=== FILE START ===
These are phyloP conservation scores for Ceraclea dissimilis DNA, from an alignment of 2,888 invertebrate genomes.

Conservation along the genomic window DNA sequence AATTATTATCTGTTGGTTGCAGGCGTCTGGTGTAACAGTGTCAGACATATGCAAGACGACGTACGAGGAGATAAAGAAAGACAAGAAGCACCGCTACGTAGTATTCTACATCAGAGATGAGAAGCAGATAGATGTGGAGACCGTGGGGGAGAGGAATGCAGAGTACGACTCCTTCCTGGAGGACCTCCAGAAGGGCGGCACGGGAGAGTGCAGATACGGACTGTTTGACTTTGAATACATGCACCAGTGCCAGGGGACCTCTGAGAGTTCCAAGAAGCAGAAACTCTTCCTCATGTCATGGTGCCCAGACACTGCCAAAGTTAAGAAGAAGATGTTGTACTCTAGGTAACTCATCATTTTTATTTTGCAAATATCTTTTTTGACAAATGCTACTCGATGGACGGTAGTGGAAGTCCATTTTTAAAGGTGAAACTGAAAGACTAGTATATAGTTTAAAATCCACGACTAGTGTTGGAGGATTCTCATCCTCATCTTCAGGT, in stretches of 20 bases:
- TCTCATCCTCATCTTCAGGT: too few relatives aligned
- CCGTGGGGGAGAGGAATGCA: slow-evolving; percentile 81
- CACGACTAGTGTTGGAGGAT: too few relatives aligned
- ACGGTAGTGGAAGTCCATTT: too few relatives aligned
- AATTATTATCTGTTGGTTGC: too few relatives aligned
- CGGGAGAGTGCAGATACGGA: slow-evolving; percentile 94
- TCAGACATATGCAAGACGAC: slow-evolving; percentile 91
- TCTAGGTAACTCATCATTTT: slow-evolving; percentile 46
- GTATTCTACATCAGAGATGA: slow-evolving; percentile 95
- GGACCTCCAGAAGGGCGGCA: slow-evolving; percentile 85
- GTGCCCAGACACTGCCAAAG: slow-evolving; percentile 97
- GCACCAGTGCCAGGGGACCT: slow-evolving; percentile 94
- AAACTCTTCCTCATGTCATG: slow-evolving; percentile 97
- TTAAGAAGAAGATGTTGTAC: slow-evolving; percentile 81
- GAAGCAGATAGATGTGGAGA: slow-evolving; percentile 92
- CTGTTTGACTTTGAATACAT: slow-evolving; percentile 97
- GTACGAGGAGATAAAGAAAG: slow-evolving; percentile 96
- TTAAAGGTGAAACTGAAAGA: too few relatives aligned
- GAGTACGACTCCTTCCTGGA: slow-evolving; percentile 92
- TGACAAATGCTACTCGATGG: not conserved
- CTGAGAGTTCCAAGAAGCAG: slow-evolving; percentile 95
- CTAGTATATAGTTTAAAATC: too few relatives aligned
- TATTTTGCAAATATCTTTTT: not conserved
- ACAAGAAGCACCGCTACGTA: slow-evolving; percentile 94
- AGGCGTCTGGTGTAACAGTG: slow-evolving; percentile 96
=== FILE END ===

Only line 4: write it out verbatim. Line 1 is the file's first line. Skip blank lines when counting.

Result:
- CCGTGGGGGAGAGGAATGCA: slow-evolving; percentile 81